How do you decide what to do with a difficult charge nurse?

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Specializes in Critical Care. Has 9 years experience.
On 9/27/2022 at 2:18 PM, CommunityRNBSN said:

I definitely agree with “don’t stand there and wait for her to acknowledge you.”  She’s already rude and/or doesn’t like you, so why are you trying to be polite?  Walk up and say “Excuse me, Susan, I need you for a moment.”  I’m sure it feels like interrupting, because people are talking. But if they’re talking socially and you need help with work, you have every right to loudly talk over them to get her attention. Yes, people might think you’re being rude— so what?  She’s already being rude to you, so I wouldn’t worry too much about how you appear. Beyond speaking professionally and keeping a neutral/pleasant look on your face. 

Very fair point. I think my hesitation comes from the fact that she knows how to run the place and get things done - again, has many valuable traits.. She WILL complain about others and she has the upper hand in many areas. 

 I have noticed that whether it be me or a few others (usually, its the younger nurses) asking for help when drowning

Even if all she is doing is telling a story totally unrelated to work... and has been chatting for nearly 45 mins - it is like dare I interrupt that story tellingtime for when I legit need help. Somehow, it's always my fault. didn't get a break yet and it's almost 5pm (but I'm still interrupting her story teling time) = I am a nuisence and she is quick to try to tell others and management that it's obvious that I (or others) just cannot "handle things"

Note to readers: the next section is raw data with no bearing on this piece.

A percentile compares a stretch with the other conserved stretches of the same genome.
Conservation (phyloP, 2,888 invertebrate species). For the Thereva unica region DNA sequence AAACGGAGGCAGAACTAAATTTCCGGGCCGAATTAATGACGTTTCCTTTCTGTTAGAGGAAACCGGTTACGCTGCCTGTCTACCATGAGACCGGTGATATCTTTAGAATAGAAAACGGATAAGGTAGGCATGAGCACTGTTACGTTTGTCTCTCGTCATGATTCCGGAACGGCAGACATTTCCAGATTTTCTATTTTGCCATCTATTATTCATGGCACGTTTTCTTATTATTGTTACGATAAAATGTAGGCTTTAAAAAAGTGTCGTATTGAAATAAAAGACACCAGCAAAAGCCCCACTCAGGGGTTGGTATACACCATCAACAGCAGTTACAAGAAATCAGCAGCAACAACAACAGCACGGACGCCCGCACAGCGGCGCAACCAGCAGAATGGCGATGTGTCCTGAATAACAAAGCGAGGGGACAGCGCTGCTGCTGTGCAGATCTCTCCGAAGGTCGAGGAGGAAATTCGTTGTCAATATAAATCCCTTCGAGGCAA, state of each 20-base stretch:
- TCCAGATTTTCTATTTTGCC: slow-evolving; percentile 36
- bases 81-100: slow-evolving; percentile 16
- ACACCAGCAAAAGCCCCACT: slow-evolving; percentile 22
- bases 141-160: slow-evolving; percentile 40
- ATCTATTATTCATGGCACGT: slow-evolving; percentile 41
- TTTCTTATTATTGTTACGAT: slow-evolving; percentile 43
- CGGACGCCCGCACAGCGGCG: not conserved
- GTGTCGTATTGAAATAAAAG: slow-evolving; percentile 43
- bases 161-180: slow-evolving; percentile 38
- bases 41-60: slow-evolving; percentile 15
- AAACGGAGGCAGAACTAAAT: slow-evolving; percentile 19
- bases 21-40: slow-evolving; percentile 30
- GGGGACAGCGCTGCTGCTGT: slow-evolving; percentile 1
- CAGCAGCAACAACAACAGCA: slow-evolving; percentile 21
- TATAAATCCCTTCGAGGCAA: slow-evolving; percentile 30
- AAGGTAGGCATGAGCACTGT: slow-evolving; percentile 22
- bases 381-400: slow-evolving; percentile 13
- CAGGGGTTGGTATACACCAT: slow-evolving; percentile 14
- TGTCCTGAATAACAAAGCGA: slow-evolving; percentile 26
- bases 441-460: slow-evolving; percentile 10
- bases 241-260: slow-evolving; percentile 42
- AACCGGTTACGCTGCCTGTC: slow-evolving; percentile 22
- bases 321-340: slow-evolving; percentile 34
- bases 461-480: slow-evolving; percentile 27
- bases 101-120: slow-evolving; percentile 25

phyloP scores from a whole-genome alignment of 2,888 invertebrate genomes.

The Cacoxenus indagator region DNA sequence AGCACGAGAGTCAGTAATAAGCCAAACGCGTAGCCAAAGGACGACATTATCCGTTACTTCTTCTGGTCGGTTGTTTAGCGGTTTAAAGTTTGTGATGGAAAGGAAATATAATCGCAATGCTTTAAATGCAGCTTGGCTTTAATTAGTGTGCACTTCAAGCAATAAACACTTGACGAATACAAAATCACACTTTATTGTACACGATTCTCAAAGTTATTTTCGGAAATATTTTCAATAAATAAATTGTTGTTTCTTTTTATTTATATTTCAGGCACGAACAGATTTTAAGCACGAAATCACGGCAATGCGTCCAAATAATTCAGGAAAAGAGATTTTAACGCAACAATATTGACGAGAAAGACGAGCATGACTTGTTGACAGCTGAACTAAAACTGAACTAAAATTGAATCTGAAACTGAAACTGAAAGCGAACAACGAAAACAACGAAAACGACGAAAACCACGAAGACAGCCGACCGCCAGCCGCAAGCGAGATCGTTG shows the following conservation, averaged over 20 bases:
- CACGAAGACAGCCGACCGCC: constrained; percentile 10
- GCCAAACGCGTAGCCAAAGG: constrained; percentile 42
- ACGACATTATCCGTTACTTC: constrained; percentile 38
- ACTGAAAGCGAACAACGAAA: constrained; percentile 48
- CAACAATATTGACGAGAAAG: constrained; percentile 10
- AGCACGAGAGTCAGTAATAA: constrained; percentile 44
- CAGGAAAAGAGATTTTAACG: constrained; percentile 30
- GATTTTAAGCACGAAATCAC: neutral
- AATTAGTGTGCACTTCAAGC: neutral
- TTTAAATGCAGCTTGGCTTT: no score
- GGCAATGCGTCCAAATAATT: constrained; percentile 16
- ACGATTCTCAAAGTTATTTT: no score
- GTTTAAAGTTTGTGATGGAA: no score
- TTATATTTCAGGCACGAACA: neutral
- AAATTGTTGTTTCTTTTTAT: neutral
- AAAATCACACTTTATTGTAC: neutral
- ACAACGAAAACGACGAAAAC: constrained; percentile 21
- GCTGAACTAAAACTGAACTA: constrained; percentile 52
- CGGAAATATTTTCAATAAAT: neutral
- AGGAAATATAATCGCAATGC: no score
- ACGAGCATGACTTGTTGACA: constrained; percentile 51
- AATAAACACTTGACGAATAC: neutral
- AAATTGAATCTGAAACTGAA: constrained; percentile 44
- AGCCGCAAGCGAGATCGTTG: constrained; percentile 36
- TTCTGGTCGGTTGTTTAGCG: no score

Current boss has heard things here and there and has been taking those things with a grain of salt when this charge nurse complains... however, still concerning for me. Again.. this charge nurse knows what she's doing... She can be rude all day. It's that fear of me upsetting her too often and running to boss to tell her all about it with all of the right words is where the anxiety comes from. 

I'm guessing my biggest problem is knowing how to step up for myself that is firm however professional and in a way that this charge nurse can't really use against me? Finding those words is hard in situations like this.. or maybe it's just me? Honestly, I do not know. 

JKL33

6,464 Posts

10 hours ago, BeatsPerMinute said:

She WILL complain about others and she has the upper hand in many areas. 

 

 

10 hours ago, BeatsPerMinute said:

she is quick to try to tell others and management that it's obvious that I (or others) just cannot "handle things"

1. You need to find a way to stop caring about this. Pronto. You need to stop feeling uncomfortable over other people's inappropriate behavior. I'm not chastising you--I did it for a long time, too. But really, how silly is it to watch someone else be inappropriate in one way or another, yet you come out as the one feeling embarrassed, afraid, upset, etc? THEY certainly aren't worried about how they look, and if anyone should feel embarrassed, etc.--its them.

The less you care, the less power they have.

They are able to affect and to some extent control your behavior **only** because you care about something that you should not care about.

Let this person go whine and complain and accuse you of not being able to handle things all she wants. The more she does it, the more SHE displays that she is the one with the problem, especially when her complaints are about anyone/everyone, not just you. If your manager does ask about you it (kind of unlikely), convey that you are unaware what s/he might be talking about. IN FEW WORDS. As in, "huh--not sure."  Or, "Sorry, not sure what she is upset about." Then don't stand there and continue to be engaged in hearing about petty complaints.